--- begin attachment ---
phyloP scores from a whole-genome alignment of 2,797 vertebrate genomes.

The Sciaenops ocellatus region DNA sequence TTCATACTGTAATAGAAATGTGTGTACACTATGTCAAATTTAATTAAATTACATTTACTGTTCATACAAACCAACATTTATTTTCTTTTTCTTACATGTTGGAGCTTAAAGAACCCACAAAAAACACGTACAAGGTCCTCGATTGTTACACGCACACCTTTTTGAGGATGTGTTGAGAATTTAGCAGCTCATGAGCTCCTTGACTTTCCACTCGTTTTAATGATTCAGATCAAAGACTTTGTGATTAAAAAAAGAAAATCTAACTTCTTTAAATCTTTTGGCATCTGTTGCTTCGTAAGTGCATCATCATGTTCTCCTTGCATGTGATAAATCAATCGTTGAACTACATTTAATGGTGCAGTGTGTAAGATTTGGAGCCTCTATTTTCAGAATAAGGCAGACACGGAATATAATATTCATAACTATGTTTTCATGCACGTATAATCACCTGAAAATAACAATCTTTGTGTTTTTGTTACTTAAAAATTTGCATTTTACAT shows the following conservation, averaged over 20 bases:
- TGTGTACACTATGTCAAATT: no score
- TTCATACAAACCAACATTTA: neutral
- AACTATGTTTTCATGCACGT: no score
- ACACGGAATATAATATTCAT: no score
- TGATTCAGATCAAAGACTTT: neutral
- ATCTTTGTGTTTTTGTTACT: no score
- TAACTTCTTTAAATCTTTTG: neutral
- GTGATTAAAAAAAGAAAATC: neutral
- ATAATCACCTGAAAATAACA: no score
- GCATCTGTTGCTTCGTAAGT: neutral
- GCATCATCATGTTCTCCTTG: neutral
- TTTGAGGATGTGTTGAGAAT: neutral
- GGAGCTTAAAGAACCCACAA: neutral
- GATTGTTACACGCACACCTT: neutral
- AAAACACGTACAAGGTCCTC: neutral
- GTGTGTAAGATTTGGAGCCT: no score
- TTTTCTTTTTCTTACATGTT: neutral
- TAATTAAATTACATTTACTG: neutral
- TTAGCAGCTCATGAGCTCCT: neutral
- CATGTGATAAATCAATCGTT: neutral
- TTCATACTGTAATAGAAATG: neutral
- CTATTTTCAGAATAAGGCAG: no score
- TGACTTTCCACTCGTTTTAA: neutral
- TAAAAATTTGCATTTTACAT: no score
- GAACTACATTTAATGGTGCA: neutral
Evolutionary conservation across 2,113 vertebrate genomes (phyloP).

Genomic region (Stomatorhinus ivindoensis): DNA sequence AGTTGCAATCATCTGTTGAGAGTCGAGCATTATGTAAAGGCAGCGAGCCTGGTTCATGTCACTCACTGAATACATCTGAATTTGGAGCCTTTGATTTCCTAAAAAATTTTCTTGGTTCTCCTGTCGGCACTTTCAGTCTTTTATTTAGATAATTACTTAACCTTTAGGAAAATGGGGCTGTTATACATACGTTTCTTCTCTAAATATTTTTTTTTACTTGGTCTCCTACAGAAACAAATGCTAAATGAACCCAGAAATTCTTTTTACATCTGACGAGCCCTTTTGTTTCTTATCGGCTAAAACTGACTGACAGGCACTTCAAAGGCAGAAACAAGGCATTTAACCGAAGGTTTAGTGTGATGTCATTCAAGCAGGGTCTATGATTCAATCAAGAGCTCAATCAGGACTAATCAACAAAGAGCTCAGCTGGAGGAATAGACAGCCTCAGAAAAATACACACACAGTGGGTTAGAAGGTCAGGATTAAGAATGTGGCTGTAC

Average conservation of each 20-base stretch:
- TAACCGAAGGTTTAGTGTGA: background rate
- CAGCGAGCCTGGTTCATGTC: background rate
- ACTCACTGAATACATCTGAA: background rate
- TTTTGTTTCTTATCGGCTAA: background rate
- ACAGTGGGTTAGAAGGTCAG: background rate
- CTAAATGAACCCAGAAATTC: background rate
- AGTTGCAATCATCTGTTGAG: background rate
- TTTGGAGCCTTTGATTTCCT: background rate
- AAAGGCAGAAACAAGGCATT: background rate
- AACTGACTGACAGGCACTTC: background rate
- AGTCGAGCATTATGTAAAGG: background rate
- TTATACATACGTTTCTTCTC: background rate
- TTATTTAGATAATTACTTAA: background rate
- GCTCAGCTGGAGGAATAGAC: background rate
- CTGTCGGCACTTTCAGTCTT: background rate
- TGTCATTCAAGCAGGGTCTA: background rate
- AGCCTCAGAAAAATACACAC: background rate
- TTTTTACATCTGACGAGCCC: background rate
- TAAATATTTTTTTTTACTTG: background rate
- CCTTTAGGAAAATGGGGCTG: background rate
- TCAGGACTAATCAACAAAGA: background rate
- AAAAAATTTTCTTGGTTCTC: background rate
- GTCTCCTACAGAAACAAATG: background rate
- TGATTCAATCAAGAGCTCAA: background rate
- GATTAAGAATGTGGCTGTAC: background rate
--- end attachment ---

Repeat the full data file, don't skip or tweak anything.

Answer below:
phyloP scores from a whole-genome alignment of 2,797 vertebrate genomes.

The Sciaenops ocellatus region DNA sequence TTCATACTGTAATAGAAATGTGTGTACACTATGTCAAATTTAATTAAATTACATTTACTGTTCATACAAACCAACATTTATTTTCTTTTTCTTACATGTTGGAGCTTAAAGAACCCACAAAAAACACGTACAAGGTCCTCGATTGTTACACGCACACCTTTTTGAGGATGTGTTGAGAATTTAGCAGCTCATGAGCTCCTTGACTTTCCACTCGTTTTAATGATTCAGATCAAAGACTTTGTGATTAAAAAAAGAAAATCTAACTTCTTTAAATCTTTTGGCATCTGTTGCTTCGTAAGTGCATCATCATGTTCTCCTTGCATGTGATAAATCAATCGTTGAACTACATTTAATGGTGCAGTGTGTAAGATTTGGAGCCTCTATTTTCAGAATAAGGCAGACACGGAATATAATATTCATAACTATGTTTTCATGCACGTATAATCACCTGAAAATAACAATCTTTGTGTTTTTGTTACTTAAAAATTTGCATTTTACAT shows the following conservation, averaged over 20 bases:
- TGTGTACACTATGTCAAATT: no score
- TTCATACAAACCAACATTTA: neutral
- AACTATGTTTTCATGCACGT: no score
- ACACGGAATATAATATTCAT: no score
- TGATTCAGATCAAAGACTTT: neutral
- ATCTTTGTGTTTTTGTTACT: no score
- TAACTTCTTTAAATCTTTTG: neutral
- GTGATTAAAAAAAGAAAATC: neutral
- ATAATCACCTGAAAATAACA: no score
- GCATCTGTTGCTTCGTAAGT: neutral
- GCATCATCATGTTCTCCTTG: neutral
- TTTGAGGATGTGTTGAGAAT: neutral
- GGAGCTTAAAGAACCCACAA: neutral
- GATTGTTACACGCACACCTT: neutral
- AAAACACGTACAAGGTCCTC: neutral
- GTGTGTAAGATTTGGAGCCT: no score
- TTTTCTTTTTCTTACATGTT: neutral
- TAATTAAATTACATTTACTG: neutral
- TTAGCAGCTCATGAGCTCCT: neutral
- CATGTGATAAATCAATCGTT: neutral
- TTCATACTGTAATAGAAATG: neutral
- CTATTTTCAGAATAAGGCAG: no score
- TGACTTTCCACTCGTTTTAA: neutral
- TAAAAATTTGCATTTTACAT: no score
- GAACTACATTTAATGGTGCA: neutral
Evolutionary conservation across 2,113 vertebrate genomes (phyloP).

Genomic region (Stomatorhinus ivindoensis): DNA sequence AGTTGCAATCATCTGTTGAGAGTCGAGCATTATGTAAAGGCAGCGAGCCTGGTTCATGTCACTCACTGAATACATCTGAATTTGGAGCCTTTGATTTCCTAAAAAATTTTCTTGGTTCTCCTGTCGGCACTTTCAGTCTTTTATTTAGATAATTACTTAACCTTTAGGAAAATGGGGCTGTTATACATACGTTTCTTCTCTAAATATTTTTTTTTACTTGGTCTCCTACAGAAACAAATGCTAAATGAACCCAGAAATTCTTTTTACATCTGACGAGCCCTTTTGTTTCTTATCGGCTAAAACTGACTGACAGGCACTTCAAAGGCAGAAACAAGGCATTTAACCGAAGGTTTAGTGTGATGTCATTCAAGCAGGGTCTATGATTCAATCAAGAGCTCAATCAGGACTAATCAACAAAGAGCTCAGCTGGAGGAATAGACAGCCTCAGAAAAATACACACACAGTGGGTTAGAAGGTCAGGATTAAGAATGTGGCTGTAC

Average conservation of each 20-base stretch:
- TAACCGAAGGTTTAGTGTGA: background rate
- CAGCGAGCCTGGTTCATGTC: background rate
- ACTCACTGAATACATCTGAA: background rate
- TTTTGTTTCTTATCGGCTAA: background rate
- ACAGTGGGTTAGAAGGTCAG: background rate
- CTAAATGAACCCAGAAATTC: background rate
- AGTTGCAATCATCTGTTGAG: background rate
- TTTGGAGCCTTTGATTTCCT: background rate
- AAAGGCAGAAACAAGGCATT: background rate
- AACTGACTGACAGGCACTTC: background rate
- AGTCGAGCATTATGTAAAGG: background rate
- TTATACATACGTTTCTTCTC: background rate
- TTATTTAGATAATTACTTAA: background rate
- GCTCAGCTGGAGGAATAGAC: background rate
- CTGTCGGCACTTTCAGTCTT: background rate
- TGTCATTCAAGCAGGGTCTA: background rate
- AGCCTCAGAAAAATACACAC: background rate
- TTTTTACATCTGACGAGCCC: background rate
- TAAATATTTTTTTTTACTTG: background rate
- CCTTTAGGAAAATGGGGCTG: background rate
- TCAGGACTAATCAACAAAGA: background rate
- AAAAAATTTTCTTGGTTCTC: background rate
- GTCTCCTACAGAAACAAATG: background rate
- TGATTCAATCAAGAGCTCAA: background rate
- GATTAAGAATGTGGCTGTAC: background rate